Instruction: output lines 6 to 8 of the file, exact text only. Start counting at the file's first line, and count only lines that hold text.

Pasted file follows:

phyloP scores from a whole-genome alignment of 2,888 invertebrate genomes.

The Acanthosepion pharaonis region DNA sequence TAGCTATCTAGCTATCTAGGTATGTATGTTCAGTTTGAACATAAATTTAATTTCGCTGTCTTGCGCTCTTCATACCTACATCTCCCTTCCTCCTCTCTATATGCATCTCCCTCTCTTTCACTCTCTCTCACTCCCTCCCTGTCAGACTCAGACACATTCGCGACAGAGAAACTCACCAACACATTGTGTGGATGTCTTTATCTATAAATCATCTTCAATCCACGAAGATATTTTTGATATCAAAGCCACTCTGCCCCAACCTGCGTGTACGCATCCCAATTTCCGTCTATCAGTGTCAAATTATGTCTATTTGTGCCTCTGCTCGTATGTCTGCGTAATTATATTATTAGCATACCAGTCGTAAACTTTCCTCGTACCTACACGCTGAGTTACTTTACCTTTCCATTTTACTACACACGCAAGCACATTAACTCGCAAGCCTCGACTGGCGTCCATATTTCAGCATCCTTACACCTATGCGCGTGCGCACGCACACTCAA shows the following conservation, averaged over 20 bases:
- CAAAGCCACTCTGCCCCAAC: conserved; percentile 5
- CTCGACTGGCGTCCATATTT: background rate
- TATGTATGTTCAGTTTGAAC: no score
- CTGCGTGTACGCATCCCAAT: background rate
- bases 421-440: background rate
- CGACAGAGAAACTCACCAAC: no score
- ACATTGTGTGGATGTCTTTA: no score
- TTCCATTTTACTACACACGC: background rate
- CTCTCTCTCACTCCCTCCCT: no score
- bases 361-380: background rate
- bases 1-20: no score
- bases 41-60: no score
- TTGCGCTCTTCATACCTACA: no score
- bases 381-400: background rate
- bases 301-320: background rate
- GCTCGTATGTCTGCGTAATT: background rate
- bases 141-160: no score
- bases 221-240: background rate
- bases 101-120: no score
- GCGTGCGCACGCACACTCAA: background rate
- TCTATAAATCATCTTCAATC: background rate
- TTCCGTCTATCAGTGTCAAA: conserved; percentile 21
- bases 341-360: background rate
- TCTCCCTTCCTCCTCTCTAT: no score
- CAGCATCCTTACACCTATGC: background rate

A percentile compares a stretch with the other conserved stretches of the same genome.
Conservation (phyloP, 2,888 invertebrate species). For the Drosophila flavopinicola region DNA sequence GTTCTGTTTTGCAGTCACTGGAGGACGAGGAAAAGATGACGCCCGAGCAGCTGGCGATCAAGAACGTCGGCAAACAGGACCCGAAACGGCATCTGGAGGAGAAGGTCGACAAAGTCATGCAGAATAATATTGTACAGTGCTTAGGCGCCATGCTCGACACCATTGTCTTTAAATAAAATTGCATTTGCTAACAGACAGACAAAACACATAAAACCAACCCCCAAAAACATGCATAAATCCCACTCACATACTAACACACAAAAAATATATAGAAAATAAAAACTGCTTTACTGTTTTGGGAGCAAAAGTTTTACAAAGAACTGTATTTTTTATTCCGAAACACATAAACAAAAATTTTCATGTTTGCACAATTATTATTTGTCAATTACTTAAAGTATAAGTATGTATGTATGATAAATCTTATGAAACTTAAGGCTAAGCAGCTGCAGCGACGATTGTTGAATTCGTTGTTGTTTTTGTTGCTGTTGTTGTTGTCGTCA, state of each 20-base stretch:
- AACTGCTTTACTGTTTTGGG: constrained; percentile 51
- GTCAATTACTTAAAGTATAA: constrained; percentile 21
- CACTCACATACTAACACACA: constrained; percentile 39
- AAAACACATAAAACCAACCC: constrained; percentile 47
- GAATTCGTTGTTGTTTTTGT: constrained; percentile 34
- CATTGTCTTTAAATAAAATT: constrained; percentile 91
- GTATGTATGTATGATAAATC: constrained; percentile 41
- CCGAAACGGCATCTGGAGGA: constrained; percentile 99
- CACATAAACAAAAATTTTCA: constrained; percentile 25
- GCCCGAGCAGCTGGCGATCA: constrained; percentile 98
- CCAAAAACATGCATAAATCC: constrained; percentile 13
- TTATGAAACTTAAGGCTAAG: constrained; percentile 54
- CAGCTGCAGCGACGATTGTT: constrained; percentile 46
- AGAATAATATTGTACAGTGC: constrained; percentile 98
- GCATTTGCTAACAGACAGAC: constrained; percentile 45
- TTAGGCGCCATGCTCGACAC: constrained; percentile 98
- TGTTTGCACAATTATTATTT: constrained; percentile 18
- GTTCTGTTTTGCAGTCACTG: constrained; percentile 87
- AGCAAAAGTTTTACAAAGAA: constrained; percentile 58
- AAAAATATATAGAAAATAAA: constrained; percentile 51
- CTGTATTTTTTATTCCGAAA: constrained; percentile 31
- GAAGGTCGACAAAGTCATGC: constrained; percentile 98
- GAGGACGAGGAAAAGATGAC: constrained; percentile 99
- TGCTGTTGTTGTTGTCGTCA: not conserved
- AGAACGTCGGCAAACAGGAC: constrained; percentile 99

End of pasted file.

- CTGCGTGTACGCATCCCAAT: background rate
- bases 421-440: background rate
- CGACAGAGAAACTCACCAAC: no score